Departure Lounge

Overview

"Entropy noir. . . . The hypnotic pull lies in the zigzag dance of its forlorn characters, casting a murky, uneasy sense of doom."??The Guardian

A young woman mysteriously disappears. The lives of those she has left behind??family, acquaintances and strangers intrigued by her disappearance??intersect to form a captivating latticework of odd coincidences and surprising twists of fate. Urban noir at its stylish and intelligent best.

Chad Taylor ...

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Overview

"Entropy noir. . . . The hypnotic pull lies in the zigzag dance of its forlorn characters, casting a murky, uneasy sense of doom."——The Guardian

A young woman mysteriously disappears. The lives of those she has left behind——family, acquaintances and strangers intrigued by her disappearance——intersect to form a captivating latticework of odd coincidences and surprising twists of fate. Urban noir at its stylish and intelligent best.

Chad Taylor lives and works in Auckland, New Zealand. He is the author of one collection of short stories and four previous novels. His second novel, Heaven, was made into a feature film by Miramax.

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Editorial Reviews

Jonathan Yardley
What matters, though, is that Taylor can flat-out write. His style owes a lot to Raymond Chandler and lesser apostles of noir, but at the same time it's very much his own. His prose is spare but with a strong undercurrent of emotion; "cool" certainly is the word for him, but there's a good deal of heat beneath. Thus for much of its course Departure Lounge appears to be the story of a hip, nonchalant, resourceful criminal named Mark William Chamberlain who deftly breaks into houses and apartments, but gradually a deeper and darker story emerges: that of a girl, Caroline May, who disappeared more than 20 years ago, when she was in high school.
— The Washington Post
Publishers Weekly
This enigmatic noir thriller from New Zealand author Taylor (Heaven) opens on a friendly pool game between disarming narrator Mark Chamberlain and property developer Rory Jones at an Auckland billiards parlor. After the two men part company, Chamberlain admits, "the following night I broke into his apartment and stole everything that wasn't nailed down." Chamberlain, we learn, is a professional burglar. In the apartment, to his surprise, he discovers that Jones is the father of Caroline May, a high school classmate who disappeared many years earlier. Taylor brilliantly interweaves clues concerning Caroline's disappearance, including some implicating Chamberlain himself, with the thief's insightful reflections on appearance and reality. The narrator's secret criminal life comes under threat of exposure after someone slips an old poster seeking information about Caroline into his apartment. Taylor, who compares favorably with Russell Banks and Paul Auster, should appeal to readers who appreciate sophisticated plots and fully human characters. (Apr.) Copyright 2006 Reed Business Information.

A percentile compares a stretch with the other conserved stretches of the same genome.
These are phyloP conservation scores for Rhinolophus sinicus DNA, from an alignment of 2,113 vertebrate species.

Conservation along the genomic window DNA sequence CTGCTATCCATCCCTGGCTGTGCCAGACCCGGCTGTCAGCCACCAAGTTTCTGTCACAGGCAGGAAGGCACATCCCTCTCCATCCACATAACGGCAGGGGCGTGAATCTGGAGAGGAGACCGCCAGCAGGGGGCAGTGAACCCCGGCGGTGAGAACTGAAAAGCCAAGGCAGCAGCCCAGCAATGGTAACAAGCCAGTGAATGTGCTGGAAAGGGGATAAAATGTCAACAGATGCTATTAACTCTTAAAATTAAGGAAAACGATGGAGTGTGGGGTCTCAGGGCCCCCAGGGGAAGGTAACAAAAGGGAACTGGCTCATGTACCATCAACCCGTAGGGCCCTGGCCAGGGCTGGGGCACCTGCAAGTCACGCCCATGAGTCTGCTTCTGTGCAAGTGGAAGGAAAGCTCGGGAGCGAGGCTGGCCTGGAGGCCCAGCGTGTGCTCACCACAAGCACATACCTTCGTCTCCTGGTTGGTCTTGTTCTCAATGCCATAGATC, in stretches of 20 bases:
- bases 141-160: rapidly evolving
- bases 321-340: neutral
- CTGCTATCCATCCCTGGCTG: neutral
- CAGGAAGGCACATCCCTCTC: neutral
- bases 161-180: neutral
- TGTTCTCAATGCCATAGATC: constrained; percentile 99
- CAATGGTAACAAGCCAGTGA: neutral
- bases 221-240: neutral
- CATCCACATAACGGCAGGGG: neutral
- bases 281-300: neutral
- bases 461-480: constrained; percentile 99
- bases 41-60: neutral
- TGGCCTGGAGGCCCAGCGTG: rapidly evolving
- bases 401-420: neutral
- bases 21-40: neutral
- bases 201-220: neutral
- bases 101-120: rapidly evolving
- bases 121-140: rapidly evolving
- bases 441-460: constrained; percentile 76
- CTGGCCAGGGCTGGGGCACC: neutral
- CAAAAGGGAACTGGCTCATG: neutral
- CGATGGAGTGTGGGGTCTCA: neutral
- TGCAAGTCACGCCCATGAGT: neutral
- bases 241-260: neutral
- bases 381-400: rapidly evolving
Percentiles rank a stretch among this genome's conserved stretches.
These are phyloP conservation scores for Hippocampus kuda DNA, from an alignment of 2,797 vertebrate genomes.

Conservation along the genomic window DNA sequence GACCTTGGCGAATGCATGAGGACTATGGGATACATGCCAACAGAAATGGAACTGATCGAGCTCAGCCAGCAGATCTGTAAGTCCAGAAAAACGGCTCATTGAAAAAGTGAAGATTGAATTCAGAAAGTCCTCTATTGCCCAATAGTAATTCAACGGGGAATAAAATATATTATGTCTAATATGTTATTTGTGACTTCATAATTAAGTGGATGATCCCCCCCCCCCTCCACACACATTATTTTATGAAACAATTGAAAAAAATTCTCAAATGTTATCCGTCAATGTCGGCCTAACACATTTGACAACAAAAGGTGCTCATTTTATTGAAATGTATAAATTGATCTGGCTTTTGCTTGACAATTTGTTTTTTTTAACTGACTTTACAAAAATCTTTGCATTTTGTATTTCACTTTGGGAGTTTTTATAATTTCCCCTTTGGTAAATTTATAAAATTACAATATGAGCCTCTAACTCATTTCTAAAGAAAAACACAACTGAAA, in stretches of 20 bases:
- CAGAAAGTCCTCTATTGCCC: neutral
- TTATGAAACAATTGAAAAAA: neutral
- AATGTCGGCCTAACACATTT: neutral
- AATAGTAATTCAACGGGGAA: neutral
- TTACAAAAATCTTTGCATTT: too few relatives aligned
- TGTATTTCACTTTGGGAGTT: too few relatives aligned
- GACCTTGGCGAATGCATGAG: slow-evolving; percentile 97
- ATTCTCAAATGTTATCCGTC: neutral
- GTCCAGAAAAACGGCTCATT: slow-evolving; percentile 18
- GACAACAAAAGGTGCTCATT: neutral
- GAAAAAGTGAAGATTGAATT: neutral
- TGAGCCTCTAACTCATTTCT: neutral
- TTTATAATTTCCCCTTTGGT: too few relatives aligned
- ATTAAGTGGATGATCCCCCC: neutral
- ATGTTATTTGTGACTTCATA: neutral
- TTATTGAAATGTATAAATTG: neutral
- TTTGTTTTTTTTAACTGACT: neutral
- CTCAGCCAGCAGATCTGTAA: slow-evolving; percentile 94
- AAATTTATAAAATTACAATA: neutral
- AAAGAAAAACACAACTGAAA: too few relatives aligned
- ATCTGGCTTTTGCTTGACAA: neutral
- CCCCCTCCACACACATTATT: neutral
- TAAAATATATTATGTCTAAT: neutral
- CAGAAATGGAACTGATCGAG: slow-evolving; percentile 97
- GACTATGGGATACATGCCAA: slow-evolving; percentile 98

Kirkus Reviews
The case of a missing girl ripples through her former friends' lives decades after her disappearance in Taylor's (Shirker, 2000, etc.) well-crafted but oddly hollow novel. Teenaged Caroline May disappeared from her Auckland home on a Sunday afternoon in 1979. Twenty years later, a number of her one-time classmates have yet to wholly get over it. Foremost among them is Mark Chamberlain, now a petty burglar and almost pathological loner. He lives in an apartment stacked high with stolen goods, leaving it at night to break into the homes of his Auckland neighbors, taking their things and examining them as artifacts of the city's lives. Little surprise, then, that this sort of activity would bring him back into contact with detective Harry Bishop, the lead investigator, two decades before, of Caroline May's disappearance. Neither has been able to move beyond the tragedy; both are still afflicted by the loss, haunted by their memories of missing posters, by the sightings, the rumors, the legends that have arisen in the girl's absence. They are men defined by their emptiness, an emptiness that sits at the book's core. Though only briefly present, May is the novel's silent center-the void Taylor's characters all find themselves orbiting. It's a deftly constructed work and very coolly done, but sometimes the cool turns frigid. As Chamberlain skulks about the city, visiting his old classmates, revisiting the incident, slipping in and out of homes and lives, he seems all smooth surfaces and guarded nonchalance-a cipher. And the same might be said of the book itself. There's a certain competence and slickness here that's undeniably appealing, but ultimately, the unrelenting chill makes for anunaffecting read. Not particularly memorable.
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Product Details

  • ISBN-13: 9781933372099
  • Publisher: Europa Editions, Incorporated
  • Publication date: 4/15/2006
  • Edition description: New Edition
  • Pages: 176
  • Product dimensions: 5.28 (w) x 8.32 (h) x 0.57 (d)

Meet the Author

Chad Taylor lives and works in Auckland, New Zealand. He is the author of one collection of short stories and four previous novels. His second novel, Heaven, was made into a feature film by Miramax. His third and fourth, Shirker and Electric, have been translated into many languages.
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